When you think of Vermont you probably don’t think about heroin abuse. Great winter skiing, leaf peeping in October, rustic farms and Ben and Jerry’s – that’s what Vermont is all about, right?

Resurgence of heroin

Not according to Vermont’s Democratic governor, Peter Shumlin who moved heroin addiction to the top of the list of challenges faced by this pristine example of nature’s beauty and rural America.

In a recent State of the State speech, Governor Shumlin talked exclusively about the dangerously dramatic rise in heroin abuse in the Green Mountain State. The Governor described the heroin abuse problem in Vermont as an “epidemic,” increasing in abuse since 2000 by 770% in the natural beauty of Vermont – a problem that grows worse over time.

Heroin and Opiates: The Economics of Drug Abuse

Why this resurgence in heroin abuse – a drug that is highly addictive and extremely difficult to stop abusing? The growth of heroin abuse isn’t limited to the bucolic state of Vermont. It’s become a national problem for a couple of obvious reasons.

First, heroin abuse declined as pharmaceutical opiate addiction increased. Drugs like OxyContin are expensive. A single 80mg tab of this opiate can set an addict back $80 to $100 a tab. On the other hand, an addict can get ripped on heroin for $9 a dose.
If you’re an addict, a day’s worth of heroin is worth more than a single tab of Oxy that might give you a few hours of pleasure, while heroin addicts can load up 10 times for what a single Oxy tab costs. On the street.

The Dramatic Resurgence of Heroin
The Dramatic Resurgence of Heroin, and the Surprising Demographic

With the rise of opioid overdoses in the United States, there has also been a resurgence in the number of heroin overdoses seen in the country.

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City Kids and Their Country Cousins Learn About Heroin

Heroin has been a common street drug in our cities for decades. And addicts – even the most susceptible addicts – are inclined to stay away from heroin, according to Chicago’s Police Captain John Roberts, who founded the Heroin Epidemic Relief Organization (HERO) to help city kids stay clear of heroin and other drugs.

Captain Robert’s son died of a heroin overdose, and as he explained, “Kids in the city know not to touch it, but the message never got out to the suburbs.” Or, Vermont according to that state’s Governor.

Heroin and Painkillers

Opioid pharmaceuticals are derived from opium and include drugs like morphine, oxycodone, and hydrocodone. These painkillers were developed to treat the most serious pains in a monitored setting like a hospital or hospice.

Heroin is also an opioid and, as such, has the same effect on the brain’s chemistry, attaching itself to the brain’s opiate receptors so the effect (and impact) are very similar on the life of the addict,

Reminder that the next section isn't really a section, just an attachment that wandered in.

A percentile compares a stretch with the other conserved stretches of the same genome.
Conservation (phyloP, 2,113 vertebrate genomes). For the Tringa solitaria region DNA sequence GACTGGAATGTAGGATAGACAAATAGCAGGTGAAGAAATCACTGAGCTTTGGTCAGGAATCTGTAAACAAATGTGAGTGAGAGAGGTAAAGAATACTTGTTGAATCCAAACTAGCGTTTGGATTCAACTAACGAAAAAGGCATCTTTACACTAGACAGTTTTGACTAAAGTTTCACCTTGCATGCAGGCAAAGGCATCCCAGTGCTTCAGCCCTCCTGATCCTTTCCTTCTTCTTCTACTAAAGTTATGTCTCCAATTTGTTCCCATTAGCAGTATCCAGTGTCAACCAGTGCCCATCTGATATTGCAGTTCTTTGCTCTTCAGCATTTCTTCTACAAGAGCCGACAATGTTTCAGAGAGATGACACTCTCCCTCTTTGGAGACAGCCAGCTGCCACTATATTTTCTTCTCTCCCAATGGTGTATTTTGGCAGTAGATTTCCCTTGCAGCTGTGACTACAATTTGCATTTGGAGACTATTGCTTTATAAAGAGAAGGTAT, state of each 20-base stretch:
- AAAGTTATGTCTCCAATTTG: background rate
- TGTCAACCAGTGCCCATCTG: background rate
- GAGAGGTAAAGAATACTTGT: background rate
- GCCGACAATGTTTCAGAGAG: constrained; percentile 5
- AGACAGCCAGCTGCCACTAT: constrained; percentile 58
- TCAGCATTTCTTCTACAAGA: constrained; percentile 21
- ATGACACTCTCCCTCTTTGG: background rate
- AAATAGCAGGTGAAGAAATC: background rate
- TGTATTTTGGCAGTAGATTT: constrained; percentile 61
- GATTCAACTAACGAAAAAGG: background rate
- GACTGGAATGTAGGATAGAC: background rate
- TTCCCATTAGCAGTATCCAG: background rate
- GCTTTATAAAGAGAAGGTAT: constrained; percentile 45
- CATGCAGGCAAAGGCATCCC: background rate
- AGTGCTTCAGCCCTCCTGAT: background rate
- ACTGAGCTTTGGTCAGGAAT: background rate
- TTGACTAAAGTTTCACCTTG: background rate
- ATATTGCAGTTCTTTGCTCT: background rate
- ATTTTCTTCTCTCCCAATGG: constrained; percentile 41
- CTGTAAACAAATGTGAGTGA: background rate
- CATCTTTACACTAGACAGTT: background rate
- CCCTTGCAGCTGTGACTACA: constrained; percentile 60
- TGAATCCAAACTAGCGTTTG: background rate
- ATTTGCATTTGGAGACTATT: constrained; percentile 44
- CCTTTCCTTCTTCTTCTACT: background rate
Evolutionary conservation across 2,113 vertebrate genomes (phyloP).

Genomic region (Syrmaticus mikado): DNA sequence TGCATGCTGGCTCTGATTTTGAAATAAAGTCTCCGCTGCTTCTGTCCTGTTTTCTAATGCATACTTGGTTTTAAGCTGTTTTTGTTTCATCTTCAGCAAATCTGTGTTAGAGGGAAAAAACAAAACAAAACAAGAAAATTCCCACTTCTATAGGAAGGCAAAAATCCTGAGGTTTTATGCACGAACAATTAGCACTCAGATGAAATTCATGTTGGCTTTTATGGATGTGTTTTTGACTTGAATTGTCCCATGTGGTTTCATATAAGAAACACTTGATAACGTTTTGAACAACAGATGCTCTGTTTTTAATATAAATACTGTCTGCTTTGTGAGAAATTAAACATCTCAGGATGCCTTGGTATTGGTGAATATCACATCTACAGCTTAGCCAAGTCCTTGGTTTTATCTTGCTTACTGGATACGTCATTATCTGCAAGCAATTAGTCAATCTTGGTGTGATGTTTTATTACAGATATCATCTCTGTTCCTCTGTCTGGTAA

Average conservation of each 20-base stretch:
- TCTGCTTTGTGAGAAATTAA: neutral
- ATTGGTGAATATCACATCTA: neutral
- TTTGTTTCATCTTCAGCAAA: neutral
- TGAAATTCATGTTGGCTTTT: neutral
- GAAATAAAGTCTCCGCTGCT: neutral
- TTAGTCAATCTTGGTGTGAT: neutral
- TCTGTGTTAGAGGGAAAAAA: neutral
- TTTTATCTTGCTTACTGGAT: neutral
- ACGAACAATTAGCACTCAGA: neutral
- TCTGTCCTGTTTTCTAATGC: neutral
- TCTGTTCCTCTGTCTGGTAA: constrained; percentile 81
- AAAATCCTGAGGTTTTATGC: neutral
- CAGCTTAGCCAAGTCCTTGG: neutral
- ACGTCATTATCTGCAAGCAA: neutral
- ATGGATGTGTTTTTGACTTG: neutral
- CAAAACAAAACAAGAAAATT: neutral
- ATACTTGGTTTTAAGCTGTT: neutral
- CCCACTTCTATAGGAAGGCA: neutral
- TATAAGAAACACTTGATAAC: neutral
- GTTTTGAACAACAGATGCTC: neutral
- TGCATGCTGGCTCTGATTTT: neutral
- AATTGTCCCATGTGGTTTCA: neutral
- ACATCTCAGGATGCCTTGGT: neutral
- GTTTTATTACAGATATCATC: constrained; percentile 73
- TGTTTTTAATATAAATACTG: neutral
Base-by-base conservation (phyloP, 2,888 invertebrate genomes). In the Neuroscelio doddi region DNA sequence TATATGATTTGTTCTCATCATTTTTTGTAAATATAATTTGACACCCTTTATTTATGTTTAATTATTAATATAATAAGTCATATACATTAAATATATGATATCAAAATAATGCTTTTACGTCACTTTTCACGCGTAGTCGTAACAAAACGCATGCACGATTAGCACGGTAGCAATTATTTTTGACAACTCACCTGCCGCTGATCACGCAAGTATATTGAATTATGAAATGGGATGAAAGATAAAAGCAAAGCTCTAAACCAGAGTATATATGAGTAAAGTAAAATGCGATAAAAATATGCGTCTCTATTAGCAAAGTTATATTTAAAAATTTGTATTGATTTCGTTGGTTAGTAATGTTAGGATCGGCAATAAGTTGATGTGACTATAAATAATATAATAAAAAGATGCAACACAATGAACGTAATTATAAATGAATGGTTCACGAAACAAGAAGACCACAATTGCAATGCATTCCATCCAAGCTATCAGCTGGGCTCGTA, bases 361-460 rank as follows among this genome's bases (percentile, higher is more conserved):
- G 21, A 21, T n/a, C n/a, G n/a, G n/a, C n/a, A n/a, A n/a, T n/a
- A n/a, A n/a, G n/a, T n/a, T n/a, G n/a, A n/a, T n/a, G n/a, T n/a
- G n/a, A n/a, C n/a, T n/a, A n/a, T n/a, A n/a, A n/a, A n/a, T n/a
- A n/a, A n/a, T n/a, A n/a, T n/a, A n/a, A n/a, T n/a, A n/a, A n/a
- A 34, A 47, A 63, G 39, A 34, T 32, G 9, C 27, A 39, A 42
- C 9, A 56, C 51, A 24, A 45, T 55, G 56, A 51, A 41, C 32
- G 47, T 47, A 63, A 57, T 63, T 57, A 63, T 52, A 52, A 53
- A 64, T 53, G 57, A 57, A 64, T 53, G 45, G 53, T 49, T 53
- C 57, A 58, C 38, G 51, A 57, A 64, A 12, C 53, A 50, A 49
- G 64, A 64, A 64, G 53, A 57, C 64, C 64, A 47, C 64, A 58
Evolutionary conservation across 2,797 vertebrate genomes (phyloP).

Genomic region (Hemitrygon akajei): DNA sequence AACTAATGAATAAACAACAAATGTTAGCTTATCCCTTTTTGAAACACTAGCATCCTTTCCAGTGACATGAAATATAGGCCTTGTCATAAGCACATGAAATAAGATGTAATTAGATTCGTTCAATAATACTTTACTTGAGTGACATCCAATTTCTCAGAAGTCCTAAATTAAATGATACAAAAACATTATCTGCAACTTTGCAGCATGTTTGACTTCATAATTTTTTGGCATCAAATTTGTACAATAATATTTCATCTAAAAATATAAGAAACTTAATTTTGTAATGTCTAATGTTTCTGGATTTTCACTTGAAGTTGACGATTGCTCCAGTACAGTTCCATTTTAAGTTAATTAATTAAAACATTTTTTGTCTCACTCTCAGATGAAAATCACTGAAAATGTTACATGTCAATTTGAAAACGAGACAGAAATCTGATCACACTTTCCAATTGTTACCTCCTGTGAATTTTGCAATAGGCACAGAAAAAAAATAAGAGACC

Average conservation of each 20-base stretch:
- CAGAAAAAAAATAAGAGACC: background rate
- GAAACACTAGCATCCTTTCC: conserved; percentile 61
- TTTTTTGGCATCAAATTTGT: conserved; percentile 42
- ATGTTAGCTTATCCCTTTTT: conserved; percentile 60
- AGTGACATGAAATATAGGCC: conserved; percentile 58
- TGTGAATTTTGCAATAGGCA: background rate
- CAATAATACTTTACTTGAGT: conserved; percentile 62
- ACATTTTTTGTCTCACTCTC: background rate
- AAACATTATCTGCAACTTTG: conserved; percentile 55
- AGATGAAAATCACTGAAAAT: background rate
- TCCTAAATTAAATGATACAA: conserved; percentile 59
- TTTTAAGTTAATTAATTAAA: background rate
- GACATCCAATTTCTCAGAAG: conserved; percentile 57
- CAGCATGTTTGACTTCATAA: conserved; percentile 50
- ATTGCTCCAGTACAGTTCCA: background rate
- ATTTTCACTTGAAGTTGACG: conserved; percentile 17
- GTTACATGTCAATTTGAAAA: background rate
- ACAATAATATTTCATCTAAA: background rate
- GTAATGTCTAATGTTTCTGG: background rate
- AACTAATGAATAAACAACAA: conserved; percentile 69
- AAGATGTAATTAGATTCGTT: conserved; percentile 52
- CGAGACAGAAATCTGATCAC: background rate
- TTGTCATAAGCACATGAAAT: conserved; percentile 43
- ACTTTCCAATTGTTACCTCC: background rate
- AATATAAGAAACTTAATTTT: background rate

whether addicted to Oxy, sometimes called “hillbilly heroin,” and street grade heroin sold in the back alleys and clubs in big cities.

The abuse of heroin has grown dramatically. Between 2007 and 2012, reported use of heroin increased from 373,000 addicts to 669,000 people looking for that next fix (and the money to pay for it).

The death rate from a heroin OD doubled in 28 states in two years from 2010 to 2012, growing from 1,779 in 2010 to 3,635 in 2012. That’s a big jump in a short time, and the problems associated with substituting heroin for oxy and other pharmaceuticals continues to grow

Kicking the Heroin Habit

It’s not easy to admit to heroin addiction, but it’s even harder living with one. Your entire life revolves around scoring from your street supplier. You don’t have any money, you don’t eat every day, but somehow, if you’re a smackhead you’ll find a way to beg, borrow or steal the money you need to fend off the sometimes painful effects of heroin withdrawal.

Methadone is often recommended to wean an addict off of heroin, but methadone is also addictive, so in many cases, addicts simply trade one opiate (heroin) for another (methadone).

The withdrawal from heroin doesn’t have to be painful, though most addicts need help to get through the experience. At Hawaii Island Recovery (HIR), located in the Kona district of the Big Island, heroin addiction and other opiate addiction is part of each day. Using evidence-based therapies, the addiction specialists at HIR provide the strength and guidance to kick a heroin addiction forever. Through the initial stages of withdrawal to Relapse Prevention Therapy (RPT), HIR prepares you to engage life again within the stunning natural beauty of Hawaii.

Maybe you’ve tried to call it quits before without success. Maybe your heroin addiction is corroding your personal life, your professional life, and how about your family life? Are you spending the grocery money on a glassine bag of heroin, and cooking it up before the kids get home from school.

Heroin can kill you with a single overdose, the powder you buy on the street has no quality control. You don’t know how much it’s been cut with milk sugar, and you may find yourself injecting a lethal dose of a destructive, addictive drug.

Hawaii Island Recovery

Call us today at Hawaii Island Recovery to talk with one of our professional counselors, some of whom have been where you are now. No judgments. No punishments. Simply an endless supply of helpful knowledgeable support and a variety of traditional and holistic therapies await you as you embark on a better life for yourself and all those who care about you.